7. Next, we consider that on termination of the BIT, investor protection under the BIT will cease. In defence, investors may argue that states are unable to terminate their rights without their consent as they have “direct rights”. States on the other hand may argue that investors’ rights are “intermediate” or “derivative” and can be revoked. It is suggested that the nature of the investors’ rights is based on an interpretation of the specific treaty language. At this point, we note that there is no known case where an investor has relied on these concepts of rights to argue against the termination of its rights under a BIT.

 

8. Yet, even if investors succeed in arguing that their rights are direct, states are likely to be able to mutually terminate any rights conferred on third parties as long as the treaty provides, or states otherwise agree under Article 70(1)(b) of the VCLT. Investors are also unlikely to succeed in arguing that they are ‘third states’ whose rights cannot be revoked under Article 37(2) of the VCLT.

 

9. For investors who have filed a claim prior to termination, there are strong arguments that states are estopped from frustrating their claim or are bound to arbitrate the moment the investor accepts the offer to arbitrate.

 

10. As a final attempt, all investors, whether they have submitted their claim to arbitration or not, may argue that states have denied them justice by terminating the BIT. However, investors may have difficulty justifying that there is a customary international law preventing states from terminating their BIT obligations.

 

C. Composite Options

 

11. Next, on recognising that BiH’s unique political and economic circumstances would not make any single reform option practicable or acceptable, we propose composite options drawing on all the reform options presented thus far and their implications.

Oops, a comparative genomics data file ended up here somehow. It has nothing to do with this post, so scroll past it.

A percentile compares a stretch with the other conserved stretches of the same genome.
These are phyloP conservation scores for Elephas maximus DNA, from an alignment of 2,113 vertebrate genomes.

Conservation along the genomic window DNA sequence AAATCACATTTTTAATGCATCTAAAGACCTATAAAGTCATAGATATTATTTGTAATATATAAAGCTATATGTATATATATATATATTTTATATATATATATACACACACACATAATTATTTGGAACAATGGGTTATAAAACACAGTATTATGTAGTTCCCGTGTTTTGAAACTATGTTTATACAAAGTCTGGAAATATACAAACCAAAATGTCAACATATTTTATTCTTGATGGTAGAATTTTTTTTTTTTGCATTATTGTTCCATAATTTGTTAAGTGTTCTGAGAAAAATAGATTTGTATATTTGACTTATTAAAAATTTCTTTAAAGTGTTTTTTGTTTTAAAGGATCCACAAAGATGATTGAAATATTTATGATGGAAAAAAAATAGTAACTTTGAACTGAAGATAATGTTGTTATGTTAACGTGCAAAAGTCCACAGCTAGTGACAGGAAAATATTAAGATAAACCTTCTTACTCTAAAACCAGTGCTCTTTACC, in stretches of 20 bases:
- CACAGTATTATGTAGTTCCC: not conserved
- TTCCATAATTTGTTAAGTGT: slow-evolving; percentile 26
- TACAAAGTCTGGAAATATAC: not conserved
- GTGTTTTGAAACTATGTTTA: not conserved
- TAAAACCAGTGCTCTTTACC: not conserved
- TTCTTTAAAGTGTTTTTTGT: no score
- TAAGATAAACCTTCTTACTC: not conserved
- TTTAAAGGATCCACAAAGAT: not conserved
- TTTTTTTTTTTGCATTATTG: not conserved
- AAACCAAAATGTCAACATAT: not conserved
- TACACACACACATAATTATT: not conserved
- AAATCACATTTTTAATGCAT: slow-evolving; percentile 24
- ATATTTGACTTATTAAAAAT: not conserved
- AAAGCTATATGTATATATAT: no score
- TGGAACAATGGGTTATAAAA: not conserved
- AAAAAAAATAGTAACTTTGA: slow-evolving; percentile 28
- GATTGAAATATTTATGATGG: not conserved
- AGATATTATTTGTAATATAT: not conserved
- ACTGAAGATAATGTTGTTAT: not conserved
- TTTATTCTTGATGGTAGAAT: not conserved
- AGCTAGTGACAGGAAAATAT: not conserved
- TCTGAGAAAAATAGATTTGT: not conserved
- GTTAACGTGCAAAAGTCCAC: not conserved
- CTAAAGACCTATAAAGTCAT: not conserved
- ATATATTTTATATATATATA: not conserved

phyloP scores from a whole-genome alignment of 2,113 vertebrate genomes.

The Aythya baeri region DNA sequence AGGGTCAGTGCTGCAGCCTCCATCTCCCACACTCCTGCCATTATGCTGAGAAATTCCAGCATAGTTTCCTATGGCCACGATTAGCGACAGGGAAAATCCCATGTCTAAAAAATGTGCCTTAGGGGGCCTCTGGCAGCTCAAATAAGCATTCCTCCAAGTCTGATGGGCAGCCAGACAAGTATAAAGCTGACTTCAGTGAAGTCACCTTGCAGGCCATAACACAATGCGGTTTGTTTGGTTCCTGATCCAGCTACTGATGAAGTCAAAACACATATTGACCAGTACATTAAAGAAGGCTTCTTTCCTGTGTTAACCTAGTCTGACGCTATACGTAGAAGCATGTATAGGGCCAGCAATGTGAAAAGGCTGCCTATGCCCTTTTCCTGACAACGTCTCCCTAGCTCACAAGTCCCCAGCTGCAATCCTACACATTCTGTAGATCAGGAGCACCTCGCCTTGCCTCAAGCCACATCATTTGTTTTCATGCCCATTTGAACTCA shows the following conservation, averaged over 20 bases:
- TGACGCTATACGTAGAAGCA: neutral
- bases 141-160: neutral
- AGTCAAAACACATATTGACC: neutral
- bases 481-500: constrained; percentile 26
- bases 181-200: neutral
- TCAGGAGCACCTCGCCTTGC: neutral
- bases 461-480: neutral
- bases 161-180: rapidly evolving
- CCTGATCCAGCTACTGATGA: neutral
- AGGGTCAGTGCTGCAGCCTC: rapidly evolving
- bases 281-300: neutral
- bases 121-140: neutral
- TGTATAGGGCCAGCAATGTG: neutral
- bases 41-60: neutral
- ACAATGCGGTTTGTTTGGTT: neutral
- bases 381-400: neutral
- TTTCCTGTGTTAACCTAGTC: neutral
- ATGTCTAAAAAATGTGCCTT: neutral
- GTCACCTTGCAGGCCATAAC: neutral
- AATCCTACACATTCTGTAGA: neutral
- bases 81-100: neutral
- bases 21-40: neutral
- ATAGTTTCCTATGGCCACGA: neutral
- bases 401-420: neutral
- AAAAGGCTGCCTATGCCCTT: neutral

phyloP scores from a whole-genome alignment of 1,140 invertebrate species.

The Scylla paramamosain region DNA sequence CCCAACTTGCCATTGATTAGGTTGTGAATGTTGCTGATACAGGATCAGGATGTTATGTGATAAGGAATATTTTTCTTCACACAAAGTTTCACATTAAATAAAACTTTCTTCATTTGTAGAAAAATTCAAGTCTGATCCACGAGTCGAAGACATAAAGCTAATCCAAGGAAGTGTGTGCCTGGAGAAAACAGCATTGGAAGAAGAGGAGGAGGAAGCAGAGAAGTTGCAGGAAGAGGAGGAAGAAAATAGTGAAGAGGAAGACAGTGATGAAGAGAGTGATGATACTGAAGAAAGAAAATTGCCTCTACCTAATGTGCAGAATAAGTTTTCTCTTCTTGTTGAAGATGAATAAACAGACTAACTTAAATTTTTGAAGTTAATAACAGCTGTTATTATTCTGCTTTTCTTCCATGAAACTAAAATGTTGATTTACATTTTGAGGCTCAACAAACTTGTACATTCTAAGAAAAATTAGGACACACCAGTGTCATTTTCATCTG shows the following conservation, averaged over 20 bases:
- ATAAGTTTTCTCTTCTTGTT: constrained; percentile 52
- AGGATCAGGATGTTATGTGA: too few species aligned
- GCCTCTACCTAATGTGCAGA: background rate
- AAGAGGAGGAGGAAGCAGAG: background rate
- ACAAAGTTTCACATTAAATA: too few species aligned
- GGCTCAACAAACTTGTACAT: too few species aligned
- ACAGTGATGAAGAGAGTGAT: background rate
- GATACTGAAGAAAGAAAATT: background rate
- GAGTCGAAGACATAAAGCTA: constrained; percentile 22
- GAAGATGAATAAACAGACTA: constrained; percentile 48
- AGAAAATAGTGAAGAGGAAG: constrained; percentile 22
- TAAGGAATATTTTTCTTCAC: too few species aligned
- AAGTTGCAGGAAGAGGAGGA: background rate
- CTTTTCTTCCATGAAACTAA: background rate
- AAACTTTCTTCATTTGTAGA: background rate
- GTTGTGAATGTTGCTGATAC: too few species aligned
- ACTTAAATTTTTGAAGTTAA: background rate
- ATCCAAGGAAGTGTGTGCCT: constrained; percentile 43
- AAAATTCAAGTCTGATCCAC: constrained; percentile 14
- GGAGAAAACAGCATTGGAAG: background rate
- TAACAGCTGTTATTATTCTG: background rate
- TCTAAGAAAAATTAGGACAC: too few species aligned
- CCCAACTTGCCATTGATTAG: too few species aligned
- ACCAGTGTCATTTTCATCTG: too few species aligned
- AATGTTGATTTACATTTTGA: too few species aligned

12. The first composite option involves agreeing to terminate the intra-EU BIT and extinguishing the sunset clauses only on accession to the EU. Termination on accession draws on the mechanism in a free trade agreement that triggers the withdrawal of candidate countries on accession to the EU.

 

13. The second composite option considers that a multilateral solution could be preferable to a bilateral solution, given BiH’s extensive network of BITs. We propose a multilateral arrangement to mutually terminate all BITs BiH has with EU member states in “one strike”, followed by implementing a transitional arrangement which in a second “strike” terminates on BiH’s accession to the EU. We propose three permutations such a multilateral solution can take, and also support our proposal with a case study on a similar multilateral effort between then-acceding and candidate countries and a third country, facilitated by the Commission.

 

D. Sit back and wait?

 

14. Last, we consider the viability of not taking any action until BiH accedes to the EU. Some states have argued that accession to the EU leads to an implied termination of intra-EU BITs under Article 59 of the VCLT. This argument has not succeeded before any tribunal. Hence, it is likely that BiH’s BITs with EU member states will survive if it does not terminate them by the time it accedes to the EU. BiH would have to consider the potential consequences of being party to intra-EU BITs if it chooses this course of (in)action.